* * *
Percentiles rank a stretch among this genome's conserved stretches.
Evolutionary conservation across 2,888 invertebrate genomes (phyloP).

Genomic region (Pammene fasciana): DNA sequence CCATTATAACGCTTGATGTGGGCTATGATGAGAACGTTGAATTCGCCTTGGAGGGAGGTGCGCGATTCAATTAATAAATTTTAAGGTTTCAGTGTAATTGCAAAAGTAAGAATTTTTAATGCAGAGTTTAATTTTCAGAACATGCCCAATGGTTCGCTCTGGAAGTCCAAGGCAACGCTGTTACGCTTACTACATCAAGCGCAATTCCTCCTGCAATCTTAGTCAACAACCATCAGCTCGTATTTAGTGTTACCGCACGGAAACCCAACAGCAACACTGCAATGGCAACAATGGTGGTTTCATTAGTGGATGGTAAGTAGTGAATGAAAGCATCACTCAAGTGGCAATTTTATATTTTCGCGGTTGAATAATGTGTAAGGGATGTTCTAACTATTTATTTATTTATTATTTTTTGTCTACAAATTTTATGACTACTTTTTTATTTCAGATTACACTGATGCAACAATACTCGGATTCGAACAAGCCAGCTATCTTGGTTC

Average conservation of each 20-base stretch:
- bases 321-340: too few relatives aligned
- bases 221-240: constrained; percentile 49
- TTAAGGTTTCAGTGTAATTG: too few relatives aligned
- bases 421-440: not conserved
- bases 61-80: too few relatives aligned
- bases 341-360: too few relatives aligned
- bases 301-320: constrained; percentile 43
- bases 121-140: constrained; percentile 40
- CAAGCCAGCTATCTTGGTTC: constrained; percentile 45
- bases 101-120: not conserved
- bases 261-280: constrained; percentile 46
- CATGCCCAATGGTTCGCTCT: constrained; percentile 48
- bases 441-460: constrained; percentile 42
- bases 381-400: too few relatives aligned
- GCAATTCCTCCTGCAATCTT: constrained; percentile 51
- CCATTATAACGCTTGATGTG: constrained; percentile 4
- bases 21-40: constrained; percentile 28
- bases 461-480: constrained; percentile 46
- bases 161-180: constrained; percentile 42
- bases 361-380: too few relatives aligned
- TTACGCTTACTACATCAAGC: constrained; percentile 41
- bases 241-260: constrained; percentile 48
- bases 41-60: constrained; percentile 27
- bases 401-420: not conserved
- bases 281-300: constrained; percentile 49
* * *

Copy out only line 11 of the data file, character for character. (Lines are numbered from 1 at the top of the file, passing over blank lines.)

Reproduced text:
- bases 301-320: constrained; percentile 43